Wednesday, February 25, 2009

The Spiritual Work Season

It's Ash Wednesday, so I am beginning my "spiritual work season." It's time to get in shape and -- for once -- I'm not talking about my body!

A few years ago, I was inspired by the movie Pay it Forward, although it does have a difficult ending. It wasn't a new idea, of course, but the catchy phrase has helped the concept find new life. I know that the venerable and prolific American sage, Ben Franklin, was a fan of the approach -- he wrote about it in 1784.

To Benjamin Webb: A New Method of repaying Money lent.

Passy, 22 April 1784

Dear Sir,

. . . The account they give of your situation grieves me. I send you herewith a bill for ten louis d’ors. I do not pretend to give such a sum; I only lend it to you. When you shall return to your country with a good character, you cannot fail of getting into some business, that will in time enable you to pay all your debts. In that case, when you meet with another honest man in similar distress, you must pay me by lending this sum to him; enjoining him to discharge the debt by a like operation, when he shall be able, and shall meet with such another opportunity. I hope it may thus go through many hands, before it meets with a knave that will stop its progress. This is a trick of mine for doing a deal of good with a little money. I am not rich enough to afford much in good works, and so am obliged to be cunning and make the most of a little. With best wishes for the success of your memorial, and your future prosperity, I am, dear Sir, your most obedient servant,

B. Franklin.1

I have been thinking about a variety of ways - not necessarily monetary ones - to "pay it forward." Here's the short list:
I really want to make a difference and I'm aware that the world is closer than -- as they say -- "at my doorstep;" it's at my feet! My goal is to demonstrate to my children that showing gratitude has a lot of faces, and not all of them are green dead presidents. It's about having an attitude of appreciation; it's stepping forward; it's claiming my place in the world as a contributor.

And . . it's remembering all of my own gifts when doing all or any of that seems too challenging. So now you know why I call it the "Spiritual Work Season." It was a season in need of a verb!

Wednesday, February 18, 2009

Mixed Blessings. . .

I grew up in a household of cliche-speakers. Phrases such as, "make hay while the sun shines," and "no use crying over spilt milk" were common fodder of everyday conversation. Unconsciously these sayings and beliefs became a part of my vernacular.

The other day, I heard myself say, "It's a mixed blessing." Hold the phone! What is a mixed blessing, anyway?

Some people would say a mixed blessing is something that has it's good and bad points. Which, one could argue, is true of almost anything. But when we say something is a "mixed blessing," what are we really saying?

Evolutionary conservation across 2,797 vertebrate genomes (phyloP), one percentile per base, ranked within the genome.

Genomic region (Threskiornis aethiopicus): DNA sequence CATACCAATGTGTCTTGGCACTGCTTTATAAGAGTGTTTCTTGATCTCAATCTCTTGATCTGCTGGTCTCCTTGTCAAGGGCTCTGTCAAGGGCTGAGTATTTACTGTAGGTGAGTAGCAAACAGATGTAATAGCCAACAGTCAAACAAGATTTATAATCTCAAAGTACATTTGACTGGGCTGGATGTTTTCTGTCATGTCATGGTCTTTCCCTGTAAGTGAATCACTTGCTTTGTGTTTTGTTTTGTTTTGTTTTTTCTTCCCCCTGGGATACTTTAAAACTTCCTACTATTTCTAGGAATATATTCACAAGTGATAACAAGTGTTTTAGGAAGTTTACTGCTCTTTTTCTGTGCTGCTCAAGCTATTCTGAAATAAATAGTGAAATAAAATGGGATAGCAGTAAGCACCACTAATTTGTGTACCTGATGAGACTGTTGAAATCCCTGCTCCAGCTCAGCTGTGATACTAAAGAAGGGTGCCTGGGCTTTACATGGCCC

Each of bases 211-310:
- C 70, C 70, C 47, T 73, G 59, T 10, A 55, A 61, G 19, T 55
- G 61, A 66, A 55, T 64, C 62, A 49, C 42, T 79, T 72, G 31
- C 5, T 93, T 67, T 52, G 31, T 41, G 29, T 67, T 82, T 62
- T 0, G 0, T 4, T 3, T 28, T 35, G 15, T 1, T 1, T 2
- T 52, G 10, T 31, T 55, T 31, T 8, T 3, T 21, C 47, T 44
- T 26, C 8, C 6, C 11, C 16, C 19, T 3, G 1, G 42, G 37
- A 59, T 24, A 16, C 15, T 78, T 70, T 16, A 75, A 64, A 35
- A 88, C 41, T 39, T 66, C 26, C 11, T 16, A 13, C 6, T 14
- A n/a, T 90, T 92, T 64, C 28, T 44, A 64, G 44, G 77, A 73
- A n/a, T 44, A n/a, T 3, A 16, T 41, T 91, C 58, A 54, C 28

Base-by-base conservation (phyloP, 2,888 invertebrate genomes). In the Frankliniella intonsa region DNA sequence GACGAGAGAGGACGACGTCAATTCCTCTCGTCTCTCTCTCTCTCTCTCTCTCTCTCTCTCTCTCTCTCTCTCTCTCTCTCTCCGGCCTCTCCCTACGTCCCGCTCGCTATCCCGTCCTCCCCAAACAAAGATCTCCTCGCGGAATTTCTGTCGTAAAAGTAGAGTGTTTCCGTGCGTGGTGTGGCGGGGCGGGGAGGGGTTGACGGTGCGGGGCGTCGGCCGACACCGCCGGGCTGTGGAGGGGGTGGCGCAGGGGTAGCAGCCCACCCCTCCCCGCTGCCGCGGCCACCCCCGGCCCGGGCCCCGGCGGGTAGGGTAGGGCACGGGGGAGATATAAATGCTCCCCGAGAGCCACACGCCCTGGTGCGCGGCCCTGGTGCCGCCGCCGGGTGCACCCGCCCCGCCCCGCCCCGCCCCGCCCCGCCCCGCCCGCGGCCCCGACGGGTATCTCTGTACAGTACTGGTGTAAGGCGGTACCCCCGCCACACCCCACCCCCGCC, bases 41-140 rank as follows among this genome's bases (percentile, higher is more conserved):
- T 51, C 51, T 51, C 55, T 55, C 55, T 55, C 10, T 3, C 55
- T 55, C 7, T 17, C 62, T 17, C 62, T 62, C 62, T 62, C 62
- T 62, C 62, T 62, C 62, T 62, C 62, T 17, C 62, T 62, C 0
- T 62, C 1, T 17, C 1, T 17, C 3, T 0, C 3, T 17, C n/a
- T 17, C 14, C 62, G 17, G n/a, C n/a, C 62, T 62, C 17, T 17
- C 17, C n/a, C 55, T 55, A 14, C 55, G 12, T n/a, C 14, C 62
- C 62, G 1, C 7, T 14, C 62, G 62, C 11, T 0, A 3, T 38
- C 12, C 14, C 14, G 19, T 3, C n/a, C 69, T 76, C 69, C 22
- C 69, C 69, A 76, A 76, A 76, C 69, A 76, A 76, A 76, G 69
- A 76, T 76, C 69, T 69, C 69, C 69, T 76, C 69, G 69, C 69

Basically, we're saying no. No thank you, no I won't have any, no, no, no! Because a blessing is a blessing. And a mixed blessing is one to which we are saying "no."

I like the theory that every gift of life is a blessing, even the ones we don't like at first. Even the ones that are hard. Maybe especially the ones that are hard. And that our challenge as humans is to see that the so-called-mixed-blessings are our refining fire. If I am willing to walk through that fire, then what emerges with me at the other side is pure gold; pure blessing, if you will!


Sunday, February 15, 2009

Keeping Your Head Above Water

The other day someone said to me, "I'm just focused on keeping my head above water." We've all been there: the work is piled up, the stress accumulates, the debts mount up and suddenly we slip into survival mode.

"I'm just keeping my head above water." The statement struck me.
As someone who's spent a lot of time in the pool lately, I can tell you unequivocally that if you are keeping your head above water, you are not swimming.

Swimming is getting your face wet; it's letting the water hold your weight; it's trusting your body and your learning and Life or God or -- if you will -- fate. It's choosing to propel yourself forward. It's momentum. It's the opposite of standing still. Whether you are choosing to go with the current or go against it, you are taking an active part in changing your situation.

It's a choice every day - every hour - every minute: Will I swim -- focusing my energies on where I want to go -- or will I tread water and try to survive? Fair enough, sometimes I may need to check the depth of the water I'm in or get some instruction or special equipment. But in the end, it's really just a straightforward choice backed up by action. So what will it be, keeping your "head above water" or swimming?

Come on in, the water's fine!